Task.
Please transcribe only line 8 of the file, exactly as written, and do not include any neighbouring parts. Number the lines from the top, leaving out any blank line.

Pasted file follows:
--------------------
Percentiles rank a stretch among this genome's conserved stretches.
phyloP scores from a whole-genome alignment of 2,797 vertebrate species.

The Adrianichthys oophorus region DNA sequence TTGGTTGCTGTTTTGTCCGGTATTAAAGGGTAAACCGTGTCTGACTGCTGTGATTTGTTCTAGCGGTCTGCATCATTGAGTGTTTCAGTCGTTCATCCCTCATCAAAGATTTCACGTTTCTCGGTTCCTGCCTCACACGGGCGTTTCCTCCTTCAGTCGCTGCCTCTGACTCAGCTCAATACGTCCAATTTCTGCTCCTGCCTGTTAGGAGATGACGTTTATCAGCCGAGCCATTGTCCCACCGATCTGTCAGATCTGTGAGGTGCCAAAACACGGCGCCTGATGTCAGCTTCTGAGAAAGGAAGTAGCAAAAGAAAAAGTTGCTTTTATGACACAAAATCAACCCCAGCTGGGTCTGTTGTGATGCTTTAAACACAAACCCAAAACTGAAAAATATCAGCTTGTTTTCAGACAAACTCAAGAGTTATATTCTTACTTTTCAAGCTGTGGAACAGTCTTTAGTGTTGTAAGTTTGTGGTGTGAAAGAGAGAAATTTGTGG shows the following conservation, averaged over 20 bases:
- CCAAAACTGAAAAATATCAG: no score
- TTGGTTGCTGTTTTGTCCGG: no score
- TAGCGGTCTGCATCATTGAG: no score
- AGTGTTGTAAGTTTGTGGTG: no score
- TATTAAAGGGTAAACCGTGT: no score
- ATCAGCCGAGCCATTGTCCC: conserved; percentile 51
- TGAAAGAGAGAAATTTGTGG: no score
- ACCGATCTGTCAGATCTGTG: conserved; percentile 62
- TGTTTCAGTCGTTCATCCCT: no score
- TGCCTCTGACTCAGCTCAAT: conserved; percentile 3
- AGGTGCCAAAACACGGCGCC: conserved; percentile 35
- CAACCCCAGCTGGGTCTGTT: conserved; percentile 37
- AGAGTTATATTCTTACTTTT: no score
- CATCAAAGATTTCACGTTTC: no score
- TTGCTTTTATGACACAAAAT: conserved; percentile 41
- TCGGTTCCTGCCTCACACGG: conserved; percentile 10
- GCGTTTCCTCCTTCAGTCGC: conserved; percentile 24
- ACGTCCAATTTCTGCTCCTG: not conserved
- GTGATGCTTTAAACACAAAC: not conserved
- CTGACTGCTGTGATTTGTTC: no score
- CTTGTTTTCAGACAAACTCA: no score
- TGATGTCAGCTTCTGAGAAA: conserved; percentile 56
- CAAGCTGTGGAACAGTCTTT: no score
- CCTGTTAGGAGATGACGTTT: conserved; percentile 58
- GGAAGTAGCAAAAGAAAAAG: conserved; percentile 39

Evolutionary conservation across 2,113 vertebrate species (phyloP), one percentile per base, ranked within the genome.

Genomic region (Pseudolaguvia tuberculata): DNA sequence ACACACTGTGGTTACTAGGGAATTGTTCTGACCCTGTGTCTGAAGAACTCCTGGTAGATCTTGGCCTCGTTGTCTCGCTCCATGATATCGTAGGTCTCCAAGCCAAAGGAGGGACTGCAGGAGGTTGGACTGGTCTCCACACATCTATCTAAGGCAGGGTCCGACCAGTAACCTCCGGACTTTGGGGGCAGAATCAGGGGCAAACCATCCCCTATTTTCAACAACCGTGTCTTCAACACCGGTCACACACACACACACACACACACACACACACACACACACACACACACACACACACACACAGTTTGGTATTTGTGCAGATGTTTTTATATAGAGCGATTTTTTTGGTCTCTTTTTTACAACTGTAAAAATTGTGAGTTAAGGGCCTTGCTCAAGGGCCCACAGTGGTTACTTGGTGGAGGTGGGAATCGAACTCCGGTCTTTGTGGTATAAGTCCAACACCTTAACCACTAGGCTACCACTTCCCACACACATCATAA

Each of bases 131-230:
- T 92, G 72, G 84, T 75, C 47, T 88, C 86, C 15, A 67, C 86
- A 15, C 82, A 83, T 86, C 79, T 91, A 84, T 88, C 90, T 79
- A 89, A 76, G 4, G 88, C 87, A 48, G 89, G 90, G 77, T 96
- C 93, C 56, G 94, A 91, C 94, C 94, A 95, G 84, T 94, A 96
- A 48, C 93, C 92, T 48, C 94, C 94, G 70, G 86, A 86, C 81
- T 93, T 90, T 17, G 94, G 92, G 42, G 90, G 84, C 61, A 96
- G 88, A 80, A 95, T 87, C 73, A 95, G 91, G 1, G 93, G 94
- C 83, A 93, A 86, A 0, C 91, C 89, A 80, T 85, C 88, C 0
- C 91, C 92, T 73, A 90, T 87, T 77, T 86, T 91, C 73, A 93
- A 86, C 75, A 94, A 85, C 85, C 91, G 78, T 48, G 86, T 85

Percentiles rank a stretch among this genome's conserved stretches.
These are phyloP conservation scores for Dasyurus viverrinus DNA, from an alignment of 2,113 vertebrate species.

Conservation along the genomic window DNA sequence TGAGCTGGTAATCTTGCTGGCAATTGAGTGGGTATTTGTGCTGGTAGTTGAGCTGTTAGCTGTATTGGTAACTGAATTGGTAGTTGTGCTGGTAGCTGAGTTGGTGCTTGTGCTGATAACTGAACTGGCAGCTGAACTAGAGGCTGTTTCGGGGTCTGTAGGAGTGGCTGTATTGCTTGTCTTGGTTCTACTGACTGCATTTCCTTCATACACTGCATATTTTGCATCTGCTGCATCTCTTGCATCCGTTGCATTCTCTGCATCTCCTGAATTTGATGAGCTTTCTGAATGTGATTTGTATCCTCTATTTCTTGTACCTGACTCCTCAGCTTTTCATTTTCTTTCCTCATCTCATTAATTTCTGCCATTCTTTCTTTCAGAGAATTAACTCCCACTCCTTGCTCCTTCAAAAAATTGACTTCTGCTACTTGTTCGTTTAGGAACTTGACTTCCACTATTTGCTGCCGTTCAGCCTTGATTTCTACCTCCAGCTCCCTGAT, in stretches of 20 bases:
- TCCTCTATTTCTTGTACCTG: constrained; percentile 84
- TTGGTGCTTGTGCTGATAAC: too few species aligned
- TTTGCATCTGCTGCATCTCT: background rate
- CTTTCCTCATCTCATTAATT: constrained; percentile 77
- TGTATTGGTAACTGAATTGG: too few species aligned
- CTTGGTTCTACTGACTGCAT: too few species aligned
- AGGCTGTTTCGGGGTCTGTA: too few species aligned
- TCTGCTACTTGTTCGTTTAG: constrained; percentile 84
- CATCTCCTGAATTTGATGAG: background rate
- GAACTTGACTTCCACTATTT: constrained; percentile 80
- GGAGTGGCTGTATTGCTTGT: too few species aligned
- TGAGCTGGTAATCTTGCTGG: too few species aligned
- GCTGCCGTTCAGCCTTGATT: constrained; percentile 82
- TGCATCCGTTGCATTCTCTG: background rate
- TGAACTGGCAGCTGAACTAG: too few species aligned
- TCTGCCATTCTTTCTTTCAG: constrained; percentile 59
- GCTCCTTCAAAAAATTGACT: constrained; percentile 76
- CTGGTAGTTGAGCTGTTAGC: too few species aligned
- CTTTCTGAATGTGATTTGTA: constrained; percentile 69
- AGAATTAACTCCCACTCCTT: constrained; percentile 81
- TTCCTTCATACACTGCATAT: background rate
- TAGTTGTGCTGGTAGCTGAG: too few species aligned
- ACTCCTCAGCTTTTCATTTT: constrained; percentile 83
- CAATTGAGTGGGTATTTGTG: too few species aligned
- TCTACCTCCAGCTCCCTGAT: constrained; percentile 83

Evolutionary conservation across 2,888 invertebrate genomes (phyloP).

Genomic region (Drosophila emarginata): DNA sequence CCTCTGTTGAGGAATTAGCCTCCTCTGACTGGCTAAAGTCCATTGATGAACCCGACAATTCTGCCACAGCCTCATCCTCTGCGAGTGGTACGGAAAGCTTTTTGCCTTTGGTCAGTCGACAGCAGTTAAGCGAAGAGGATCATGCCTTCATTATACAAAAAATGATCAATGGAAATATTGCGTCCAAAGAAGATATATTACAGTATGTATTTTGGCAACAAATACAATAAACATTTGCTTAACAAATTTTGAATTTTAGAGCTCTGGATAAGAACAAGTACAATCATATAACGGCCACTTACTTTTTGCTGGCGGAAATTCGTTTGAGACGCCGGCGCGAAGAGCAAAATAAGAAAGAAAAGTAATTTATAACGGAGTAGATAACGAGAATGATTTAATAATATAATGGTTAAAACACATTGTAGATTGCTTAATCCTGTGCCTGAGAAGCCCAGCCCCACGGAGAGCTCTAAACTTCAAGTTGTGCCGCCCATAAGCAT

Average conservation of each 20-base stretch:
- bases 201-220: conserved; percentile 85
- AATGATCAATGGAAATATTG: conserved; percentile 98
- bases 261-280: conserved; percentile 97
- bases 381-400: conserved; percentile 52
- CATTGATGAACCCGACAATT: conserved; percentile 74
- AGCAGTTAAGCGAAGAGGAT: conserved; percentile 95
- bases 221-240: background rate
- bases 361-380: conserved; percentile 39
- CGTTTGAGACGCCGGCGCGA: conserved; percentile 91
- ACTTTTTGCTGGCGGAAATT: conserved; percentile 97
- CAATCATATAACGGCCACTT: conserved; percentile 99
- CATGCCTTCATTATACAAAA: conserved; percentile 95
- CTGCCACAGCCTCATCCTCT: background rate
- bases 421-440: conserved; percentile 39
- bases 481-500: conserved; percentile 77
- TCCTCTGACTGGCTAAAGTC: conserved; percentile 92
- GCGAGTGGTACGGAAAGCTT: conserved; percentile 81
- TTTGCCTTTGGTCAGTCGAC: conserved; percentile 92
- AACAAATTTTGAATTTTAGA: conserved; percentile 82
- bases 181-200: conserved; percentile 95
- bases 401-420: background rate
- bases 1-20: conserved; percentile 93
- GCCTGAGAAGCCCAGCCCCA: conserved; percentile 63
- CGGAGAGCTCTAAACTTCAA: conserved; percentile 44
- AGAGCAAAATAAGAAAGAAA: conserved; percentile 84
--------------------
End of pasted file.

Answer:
- TATTAAAGGGTAAACCGTGT: no score